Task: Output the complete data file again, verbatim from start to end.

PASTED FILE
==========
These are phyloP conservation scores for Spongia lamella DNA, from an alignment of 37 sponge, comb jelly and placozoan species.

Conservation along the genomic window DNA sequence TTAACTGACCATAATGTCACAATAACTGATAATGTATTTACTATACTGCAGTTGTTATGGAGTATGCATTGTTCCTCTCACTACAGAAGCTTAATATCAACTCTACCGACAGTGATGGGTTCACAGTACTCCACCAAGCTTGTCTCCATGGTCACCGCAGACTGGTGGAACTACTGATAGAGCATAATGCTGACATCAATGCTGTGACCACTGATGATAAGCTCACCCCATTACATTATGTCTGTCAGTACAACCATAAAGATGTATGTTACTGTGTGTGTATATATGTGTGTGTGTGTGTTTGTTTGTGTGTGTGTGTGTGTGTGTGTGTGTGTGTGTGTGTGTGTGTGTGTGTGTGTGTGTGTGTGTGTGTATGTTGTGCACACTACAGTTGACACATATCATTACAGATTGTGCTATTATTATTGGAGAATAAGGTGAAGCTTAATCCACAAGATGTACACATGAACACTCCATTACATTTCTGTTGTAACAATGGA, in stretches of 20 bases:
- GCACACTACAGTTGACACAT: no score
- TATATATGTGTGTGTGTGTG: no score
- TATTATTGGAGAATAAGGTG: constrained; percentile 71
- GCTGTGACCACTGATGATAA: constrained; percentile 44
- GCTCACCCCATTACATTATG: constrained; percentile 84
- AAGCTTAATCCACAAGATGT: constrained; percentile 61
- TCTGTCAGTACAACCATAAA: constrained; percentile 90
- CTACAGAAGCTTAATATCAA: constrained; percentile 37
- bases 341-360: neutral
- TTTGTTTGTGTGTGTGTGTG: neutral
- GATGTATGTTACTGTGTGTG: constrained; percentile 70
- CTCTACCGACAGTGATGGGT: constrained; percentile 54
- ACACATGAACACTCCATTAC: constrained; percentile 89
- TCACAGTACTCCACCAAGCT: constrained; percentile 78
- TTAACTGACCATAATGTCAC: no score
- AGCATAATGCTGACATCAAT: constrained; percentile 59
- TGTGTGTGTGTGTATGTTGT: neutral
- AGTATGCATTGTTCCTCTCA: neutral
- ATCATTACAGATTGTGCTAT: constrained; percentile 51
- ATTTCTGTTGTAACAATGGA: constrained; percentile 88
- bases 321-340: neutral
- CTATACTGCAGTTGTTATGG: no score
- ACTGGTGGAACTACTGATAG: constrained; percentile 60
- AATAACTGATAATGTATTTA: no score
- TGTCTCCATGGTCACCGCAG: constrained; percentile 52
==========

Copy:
These are phyloP conservation scores for Spongia lamella DNA, from an alignment of 37 sponge, comb jelly and placozoan species.

Conservation along the genomic window DNA sequence TTAACTGACCATAATGTCACAATAACTGATAATGTATTTACTATACTGCAGTTGTTATGGAGTATGCATTGTTCCTCTCACTACAGAAGCTTAATATCAACTCTACCGACAGTGATGGGTTCACAGTACTCCACCAAGCTTGTCTCCATGGTCACCGCAGACTGGTGGAACTACTGATAGAGCATAATGCTGACATCAATGCTGTGACCACTGATGATAAGCTCACCCCATTACATTATGTCTGTCAGTACAACCATAAAGATGTATGTTACTGTGTGTGTATATATGTGTGTGTGTGTGTTTGTTTGTGTGTGTGTGTGTGTGTGTGTGTGTGTGTGTGTGTGTGTGTGTGTGTGTGTGTGTGTGTGTGTGTATGTTGTGCACACTACAGTTGACACATATCATTACAGATTGTGCTATTATTATTGGAGAATAAGGTGAAGCTTAATCCACAAGATGTACACATGAACACTCCATTACATTTCTGTTGTAACAATGGA, in stretches of 20 bases:
- GCACACTACAGTTGACACAT: no score
- TATATATGTGTGTGTGTGTG: no score
- TATTATTGGAGAATAAGGTG: constrained; percentile 71
- GCTGTGACCACTGATGATAA: constrained; percentile 44
- GCTCACCCCATTACATTATG: constrained; percentile 84
- AAGCTTAATCCACAAGATGT: constrained; percentile 61
- TCTGTCAGTACAACCATAAA: constrained; percentile 90
- CTACAGAAGCTTAATATCAA: constrained; percentile 37
- bases 341-360: neutral
- TTTGTTTGTGTGTGTGTGTG: neutral
- GATGTATGTTACTGTGTGTG: constrained; percentile 70
- CTCTACCGACAGTGATGGGT: constrained; percentile 54
- ACACATGAACACTCCATTAC: constrained; percentile 89
- TCACAGTACTCCACCAAGCT: constrained; percentile 78
- TTAACTGACCATAATGTCAC: no score
- AGCATAATGCTGACATCAAT: constrained; percentile 59
- TGTGTGTGTGTGTATGTTGT: neutral
- AGTATGCATTGTTCCTCTCA: neutral
- ATCATTACAGATTGTGCTAT: constrained; percentile 51
- ATTTCTGTTGTAACAATGGA: constrained; percentile 88
- bases 321-340: neutral
- CTATACTGCAGTTGTTATGG: no score
- ACTGGTGGAACTACTGATAG: constrained; percentile 60
- AATAACTGATAATGTATTTA: no score
- TGTCTCCATGGTCACCGCAG: constrained; percentile 52